Two girls trying to know each other by the joining of their hands sounds

like something they will never know through telescopes;
there is so much hollow in the way our fingers touch. And here,

the streak across the stars that we thought had all the answers. We asked it
to be our miracle, heard it breathing. I didn’t know

that was the wish you never got. And there,
we found it: the place where they theorized the universe was lonely

because it was your voice that wandered off the walls. That is what
they call comet. The way the horizon whispers

when we have half-closed ourselves to sleep. The way I went
to my knees two days later when I heard the world fall,

two light years past this place I am hearing it unfold by your fingers.
I swear somewhere these voices know you by name. I swear

I hear you searching. I swear I hear your heart in radio waves.

By Kaylee Jeong


Kaylee Jeong is a high school student from Oregon who’s still trying to know her way with words.

Going Home Again By David Palmer

Going Home Again

In my memory, everything is wild.
Even our trailer, single wide, nestled in the trees and
palmettos, was difficult to see from the dirt road.

I remember running full tilt, bounding from
fallen trees to rotted fence to the only rock
in the back yard, all granite, all forest, all wild.
I once almost fell into Snake River.

It’s all gone, all gone.

The fence is new, red posts strung with
electric wire, to keep the expensive horses from
running wild.

The trees have fallen, logs have eroded,
none could hold my bulk. Snake River shrank,
Snake Ditch sounds so much less.
In my memory, everything is wild,


It’s all gone, all gone.

By David Palmer


David Ryan Palmer is a thirty-three-year-old undergrad at McNeese State University. He is surrounded by wonderful writers and is lucky enough to be engaged to one. He hopes to continue into MFA-land and teaching one day.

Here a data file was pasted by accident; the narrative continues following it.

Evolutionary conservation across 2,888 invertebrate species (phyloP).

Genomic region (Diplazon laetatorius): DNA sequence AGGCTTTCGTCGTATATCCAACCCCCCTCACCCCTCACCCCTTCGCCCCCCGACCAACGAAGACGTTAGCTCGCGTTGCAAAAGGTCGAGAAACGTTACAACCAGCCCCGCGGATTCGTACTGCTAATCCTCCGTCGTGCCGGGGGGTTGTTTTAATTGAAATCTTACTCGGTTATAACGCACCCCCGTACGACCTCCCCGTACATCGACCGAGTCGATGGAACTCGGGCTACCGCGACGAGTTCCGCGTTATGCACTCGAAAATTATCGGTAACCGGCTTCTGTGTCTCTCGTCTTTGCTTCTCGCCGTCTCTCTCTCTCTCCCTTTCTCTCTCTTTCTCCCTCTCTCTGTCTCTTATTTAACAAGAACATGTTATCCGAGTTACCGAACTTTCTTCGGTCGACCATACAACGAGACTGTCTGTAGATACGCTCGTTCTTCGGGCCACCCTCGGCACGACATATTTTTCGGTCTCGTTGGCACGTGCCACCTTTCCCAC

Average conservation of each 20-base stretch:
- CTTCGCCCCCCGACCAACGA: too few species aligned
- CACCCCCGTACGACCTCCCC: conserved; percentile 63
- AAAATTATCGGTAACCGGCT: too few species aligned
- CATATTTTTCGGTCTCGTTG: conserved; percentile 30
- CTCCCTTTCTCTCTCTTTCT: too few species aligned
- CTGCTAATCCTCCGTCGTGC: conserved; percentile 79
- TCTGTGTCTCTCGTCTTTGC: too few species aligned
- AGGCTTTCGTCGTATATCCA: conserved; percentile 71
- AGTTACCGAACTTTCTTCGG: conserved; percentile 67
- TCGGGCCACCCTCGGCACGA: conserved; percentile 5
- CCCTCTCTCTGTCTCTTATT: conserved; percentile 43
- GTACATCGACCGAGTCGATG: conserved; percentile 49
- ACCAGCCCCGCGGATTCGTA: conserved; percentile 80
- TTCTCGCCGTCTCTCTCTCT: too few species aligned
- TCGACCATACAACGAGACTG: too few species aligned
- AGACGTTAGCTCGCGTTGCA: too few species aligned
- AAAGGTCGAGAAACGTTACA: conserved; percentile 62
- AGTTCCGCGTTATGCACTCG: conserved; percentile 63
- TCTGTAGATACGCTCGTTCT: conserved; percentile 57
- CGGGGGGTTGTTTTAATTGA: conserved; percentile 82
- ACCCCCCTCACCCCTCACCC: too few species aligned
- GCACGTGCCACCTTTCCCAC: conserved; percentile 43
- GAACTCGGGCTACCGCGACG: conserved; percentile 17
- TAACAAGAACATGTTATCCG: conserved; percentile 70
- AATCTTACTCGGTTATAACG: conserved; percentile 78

Cole Street Salvage By Alex Moyenne

Cole Street Salvage

Of yesterday evening,
bathing my boy but thinking of our Brett
drowning that afternoon.
Don’t ask me what I’m thinking
when I’m quiet like this.
When you’re self-employed
you don’t really have a job to lose,
you just watch the work dry up
and play chicken with the bills
until the hope has dried up too.
But it’s not so bad here at the scrap yard
smashing up dead cars like they’re toys.
My mate Lee hooked me up with the job.
Yesterday Lee told me I get the next
phone or watch or whatever they find
in one of the cars that wind up here.
I know it’s his turn really,
that he’s just trying to help me out.
It’s not just cars here either,
last week Spencer went home
with a £1500 SMEG fridge freezer
with hardly a mark on it.
And just this morning I had a big
old rusty anchor on the magnet.
I set it aside gently like a wounded bird.
When Gary asked why, I said I dunno,
I know it’s just junk like everything else.
I guess the lads I used to work with
knew me well enough not to ask,
that or they just didn’t give a shit.
Of Brett down there rusting,
wondering if they took him to be the
anchor that holds the seas to the earth.
Don’t ask me what I’m thinking
when I’m quiet like this.

By Alex Moyenne


I’m a British poet and window fitter from Liverpool, now living and working in London. I’ve recently taken to signing the bottom right-hand corner of every window I fit, so now I can claim the entire world as my work.

An Ode to the Bloody Panties, an Ode to the Bravery By Elijah Noble El

An Ode to the Bloody Panties, an Ode to the Bravery

I’d like to make a toast.
This is for all the times you’ve ever felt worthless,
for all the times you’ve felt like a disappointment. This is
for all the times you’ve shed tears, thinking
you’d never make your father proud, feeling like
he hates you because you’re a girl,
too loud, too alive.
This is for being ten and coming to your father in tears
and bloody panties, asking if he hates you even more now.
This is for you overcoming all of that.